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Today, I got a service request that our customer needs to know the total data size per table and data size per column.
I shared the following information with this customer.
t.NAME AS TableName,
s.Name AS SchemaName,
p.rows AS RowCounts,
SUM(a.total_pages) * 8 AS TotalSpaceKB,
SUM(a.used_pages) * 8 AS UsedSpaceKB,
(SUM(a.total_pages) - SUM(a.used_pages)) * 8 AS UnusedSpaceKB
sys.indexes i ON t.OBJECT_ID = i.object_id
sys.partitions p ON i.object_id = p.OBJECT_ID AND i.index_id = p.index_id
sys.allocation_units a ON p.partition_id = a.container_id
LEFT OUTER JOIN
sys.schemas s ON t.schema_id = s.schema_id
WHERE t.is_ms_shipped = 0
AND i.OBJECT_ID > 255
t.Name, s.Name, p.Rows
- My first idea was to identify the size per table (in terms of rows and KB). We executed this query:
- We found that several tables are using too much data and have a lot of rows.
- We suggested to run the following script to the tables that they consider that are the main goal to review the size.
- Also, we mentioned that using DataLength per column our customer will have an impact in performance due to SQL SERVER needs to read all the rows of the tables and there is not needed to calculate for some data type like INT because it is fixed value that you could obtain the size basically multiple the max_lenght per number of rows.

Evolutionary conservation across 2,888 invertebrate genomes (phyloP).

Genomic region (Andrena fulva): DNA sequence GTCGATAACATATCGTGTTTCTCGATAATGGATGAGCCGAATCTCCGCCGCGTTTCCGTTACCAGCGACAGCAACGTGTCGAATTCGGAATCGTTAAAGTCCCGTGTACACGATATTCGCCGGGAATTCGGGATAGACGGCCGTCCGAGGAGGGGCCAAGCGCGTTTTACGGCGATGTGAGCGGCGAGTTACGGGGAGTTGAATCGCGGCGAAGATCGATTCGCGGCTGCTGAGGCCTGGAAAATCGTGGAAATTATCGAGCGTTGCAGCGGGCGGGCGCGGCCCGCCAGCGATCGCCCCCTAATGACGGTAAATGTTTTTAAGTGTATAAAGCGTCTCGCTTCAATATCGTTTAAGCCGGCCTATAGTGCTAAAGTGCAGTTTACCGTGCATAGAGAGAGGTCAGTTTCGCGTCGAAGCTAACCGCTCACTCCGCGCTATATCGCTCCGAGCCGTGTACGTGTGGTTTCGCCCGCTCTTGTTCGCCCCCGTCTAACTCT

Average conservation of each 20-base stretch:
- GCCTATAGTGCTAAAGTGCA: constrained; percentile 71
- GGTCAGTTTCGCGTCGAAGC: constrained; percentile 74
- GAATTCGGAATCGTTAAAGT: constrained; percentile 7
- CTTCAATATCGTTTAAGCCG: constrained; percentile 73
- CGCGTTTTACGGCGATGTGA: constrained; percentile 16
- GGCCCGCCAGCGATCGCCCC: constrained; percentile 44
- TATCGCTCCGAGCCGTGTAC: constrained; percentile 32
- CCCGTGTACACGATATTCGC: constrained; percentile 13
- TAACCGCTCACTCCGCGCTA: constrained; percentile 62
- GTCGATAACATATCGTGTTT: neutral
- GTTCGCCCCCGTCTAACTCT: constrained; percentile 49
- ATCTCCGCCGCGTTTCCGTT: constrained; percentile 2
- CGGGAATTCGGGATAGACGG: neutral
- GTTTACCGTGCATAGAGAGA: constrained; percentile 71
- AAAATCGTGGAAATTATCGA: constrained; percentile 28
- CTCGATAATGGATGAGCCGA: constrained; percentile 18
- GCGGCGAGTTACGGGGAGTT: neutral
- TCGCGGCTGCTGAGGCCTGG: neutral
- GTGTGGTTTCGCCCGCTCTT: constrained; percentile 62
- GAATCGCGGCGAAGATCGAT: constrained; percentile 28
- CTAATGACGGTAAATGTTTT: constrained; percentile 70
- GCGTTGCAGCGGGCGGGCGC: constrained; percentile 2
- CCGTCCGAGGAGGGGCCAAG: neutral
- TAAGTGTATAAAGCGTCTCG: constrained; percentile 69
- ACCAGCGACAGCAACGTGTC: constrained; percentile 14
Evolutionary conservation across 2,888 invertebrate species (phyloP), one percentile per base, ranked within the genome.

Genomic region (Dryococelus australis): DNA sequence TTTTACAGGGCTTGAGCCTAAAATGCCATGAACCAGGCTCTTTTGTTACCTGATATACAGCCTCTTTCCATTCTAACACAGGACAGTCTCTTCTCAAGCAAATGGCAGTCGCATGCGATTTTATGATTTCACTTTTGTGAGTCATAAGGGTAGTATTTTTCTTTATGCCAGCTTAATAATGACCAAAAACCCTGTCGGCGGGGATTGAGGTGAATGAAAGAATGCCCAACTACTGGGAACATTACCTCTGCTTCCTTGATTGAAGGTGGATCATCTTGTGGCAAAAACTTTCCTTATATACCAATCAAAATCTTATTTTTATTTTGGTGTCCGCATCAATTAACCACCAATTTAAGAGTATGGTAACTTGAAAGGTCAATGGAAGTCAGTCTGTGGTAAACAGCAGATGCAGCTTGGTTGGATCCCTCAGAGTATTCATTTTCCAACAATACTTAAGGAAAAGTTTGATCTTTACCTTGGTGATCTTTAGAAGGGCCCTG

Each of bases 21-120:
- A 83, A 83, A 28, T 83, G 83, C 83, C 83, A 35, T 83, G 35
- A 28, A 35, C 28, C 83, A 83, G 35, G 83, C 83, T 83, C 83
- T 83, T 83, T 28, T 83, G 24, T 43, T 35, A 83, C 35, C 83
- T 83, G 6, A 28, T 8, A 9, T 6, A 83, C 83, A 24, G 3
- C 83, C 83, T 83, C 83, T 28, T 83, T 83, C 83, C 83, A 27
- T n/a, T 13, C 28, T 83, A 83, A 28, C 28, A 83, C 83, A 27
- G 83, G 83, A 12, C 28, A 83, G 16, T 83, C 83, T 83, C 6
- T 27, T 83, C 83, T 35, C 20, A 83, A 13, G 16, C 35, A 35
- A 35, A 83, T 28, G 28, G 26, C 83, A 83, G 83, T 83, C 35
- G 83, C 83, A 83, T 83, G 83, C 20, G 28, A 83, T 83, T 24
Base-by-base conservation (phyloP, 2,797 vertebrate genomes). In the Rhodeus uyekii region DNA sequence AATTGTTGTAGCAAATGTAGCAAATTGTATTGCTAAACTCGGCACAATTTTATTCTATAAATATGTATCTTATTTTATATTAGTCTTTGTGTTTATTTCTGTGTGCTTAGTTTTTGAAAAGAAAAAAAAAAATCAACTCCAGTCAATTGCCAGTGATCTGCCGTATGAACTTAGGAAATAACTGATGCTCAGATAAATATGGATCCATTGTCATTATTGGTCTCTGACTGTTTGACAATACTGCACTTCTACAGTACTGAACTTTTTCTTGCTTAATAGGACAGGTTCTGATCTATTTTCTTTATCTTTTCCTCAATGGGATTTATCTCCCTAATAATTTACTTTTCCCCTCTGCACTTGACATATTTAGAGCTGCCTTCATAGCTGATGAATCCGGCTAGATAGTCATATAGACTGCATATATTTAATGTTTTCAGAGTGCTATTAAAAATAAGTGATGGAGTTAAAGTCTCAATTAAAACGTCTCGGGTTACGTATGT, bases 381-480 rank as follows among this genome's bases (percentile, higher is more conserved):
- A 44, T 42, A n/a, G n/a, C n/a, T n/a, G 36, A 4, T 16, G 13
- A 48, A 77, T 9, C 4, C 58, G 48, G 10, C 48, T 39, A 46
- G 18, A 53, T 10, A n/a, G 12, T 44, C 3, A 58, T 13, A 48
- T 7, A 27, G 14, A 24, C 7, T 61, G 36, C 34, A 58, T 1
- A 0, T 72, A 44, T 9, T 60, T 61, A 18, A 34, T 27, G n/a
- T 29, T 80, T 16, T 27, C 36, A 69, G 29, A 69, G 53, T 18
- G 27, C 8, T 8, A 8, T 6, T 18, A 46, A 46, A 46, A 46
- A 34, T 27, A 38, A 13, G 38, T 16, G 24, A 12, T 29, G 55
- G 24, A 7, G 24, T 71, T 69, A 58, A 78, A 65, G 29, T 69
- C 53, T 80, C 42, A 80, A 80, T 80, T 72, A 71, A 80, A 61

- I think that this script is possible to improve a lot, for example, instead of running a TSQL command per execution, try to run every 50 or 60 columns, but, anyway, here is:
DECLARE @ObjectTable sysname = 'Example'
DECLARE @Name sysname
DECLARE @Type INT
DECLARE @Total BIGINT = 0
DECLARE @SQL NVARCHAR(4000)
DECLARE @ParmDefinition nvarchar(100)= N'@Total BIGINT OUTPUT'
DECLARE vColumns CURSOR FOR
SELECT C.name,T.USER_TYPE_ID from sys.columns c
JOIN SYS.TYPES T
ORDER BY 1;
FETCH NEXT FROM vColumns
INTO @Name, @Type
WHILE @@FETCH_STATUS = 0
SET @SQL = 'SELECT @Total = SUM(DATALENGTH(' + @Name + ')) FROM ' + @ObjectTable
EXECUTE sp_executesql @SQL,@ParmDefinition, @Total = @Total OUTPUT;
PRINT 'Size:' + CONVERT(CHAR(20),@Total) + '|Type ID:' + CONVERT(CHAR(5),@Type) + '|Column Name:'+ CONVERT(CHAR(128), @Name) + '|SQL:' + @SQL
FETCH NEXT FROM vColumns INTO @Name, @Type